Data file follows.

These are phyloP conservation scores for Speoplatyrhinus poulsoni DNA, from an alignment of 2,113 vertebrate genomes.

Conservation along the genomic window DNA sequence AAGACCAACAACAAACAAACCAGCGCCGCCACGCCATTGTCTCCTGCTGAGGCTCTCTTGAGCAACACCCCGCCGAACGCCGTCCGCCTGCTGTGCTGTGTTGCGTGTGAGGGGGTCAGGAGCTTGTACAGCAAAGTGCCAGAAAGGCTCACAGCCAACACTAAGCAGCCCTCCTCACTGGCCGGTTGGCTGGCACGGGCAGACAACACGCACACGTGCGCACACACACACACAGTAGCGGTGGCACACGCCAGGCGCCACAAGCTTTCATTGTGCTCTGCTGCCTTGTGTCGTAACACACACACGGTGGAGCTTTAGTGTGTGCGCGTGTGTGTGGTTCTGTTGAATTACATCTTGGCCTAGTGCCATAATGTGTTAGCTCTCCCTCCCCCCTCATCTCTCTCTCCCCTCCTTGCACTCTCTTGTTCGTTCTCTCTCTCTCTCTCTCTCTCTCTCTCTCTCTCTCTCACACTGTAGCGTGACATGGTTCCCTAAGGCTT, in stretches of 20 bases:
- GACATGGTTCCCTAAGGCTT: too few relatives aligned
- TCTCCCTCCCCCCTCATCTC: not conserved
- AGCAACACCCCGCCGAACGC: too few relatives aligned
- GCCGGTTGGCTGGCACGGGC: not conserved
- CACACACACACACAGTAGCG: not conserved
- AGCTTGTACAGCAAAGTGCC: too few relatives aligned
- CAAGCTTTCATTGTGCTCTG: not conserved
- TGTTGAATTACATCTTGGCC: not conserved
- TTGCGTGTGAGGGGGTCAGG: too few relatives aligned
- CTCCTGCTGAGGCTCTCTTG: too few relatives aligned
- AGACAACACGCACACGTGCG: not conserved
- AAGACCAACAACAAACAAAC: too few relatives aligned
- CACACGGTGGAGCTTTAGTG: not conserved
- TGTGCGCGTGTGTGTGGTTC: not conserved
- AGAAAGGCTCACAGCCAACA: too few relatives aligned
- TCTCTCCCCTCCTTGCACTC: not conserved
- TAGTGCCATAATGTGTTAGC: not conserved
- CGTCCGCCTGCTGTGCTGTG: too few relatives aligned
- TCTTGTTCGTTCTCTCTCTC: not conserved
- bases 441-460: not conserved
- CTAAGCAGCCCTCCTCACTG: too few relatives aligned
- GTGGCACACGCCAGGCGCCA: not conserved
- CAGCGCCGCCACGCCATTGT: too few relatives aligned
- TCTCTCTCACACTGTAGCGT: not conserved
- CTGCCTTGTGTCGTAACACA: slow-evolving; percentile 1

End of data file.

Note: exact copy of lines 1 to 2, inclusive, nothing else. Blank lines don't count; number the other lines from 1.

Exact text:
These are phyloP conservation scores for Speoplatyrhinus poulsoni DNA, from an alignment of 2,113 vertebrate genomes.

Conservation along the genomic window DNA sequence AAGACCAACAACAAACAAACCAGCGCCGCCACGCCATTGTCTCCTGCTGAGGCTCTCTTGAGCAACACCCCGCCGAACGCCGTCCGCCTGCTGTGCTGTGTTGCGTGTGAGGGGGTCAGGAGCTTGTACAGCAAAGTGCCAGAAAGGCTCACAGCCAACACTAAGCAGCCCTCCTCACTGGCCGGTTGGCTGGCACGGGCAGACAACACGCACACGTGCGCACACACACACACAGTAGCGGTGGCACACGCCAGGCGCCACAAGCTTTCATTGTGCTCTGCTGCCTTGTGTCGTAACACACACACGGTGGAGCTTTAGTGTGTGCGCGTGTGTGTGGTTCTGTTGAATTACATCTTGGCCTAGTGCCATAATGTGTTAGCTCTCCCTCCCCCCTCATCTCTCTCTCCCCTCCTTGCACTCTCTTGTTCGTTCTCTCTCTCTCTCTCTCTCTCTCTCTCTCTCTCTCTCACACTGTAGCGTGACATGGTTCCCTAAGGCTT, in stretches of 20 bases: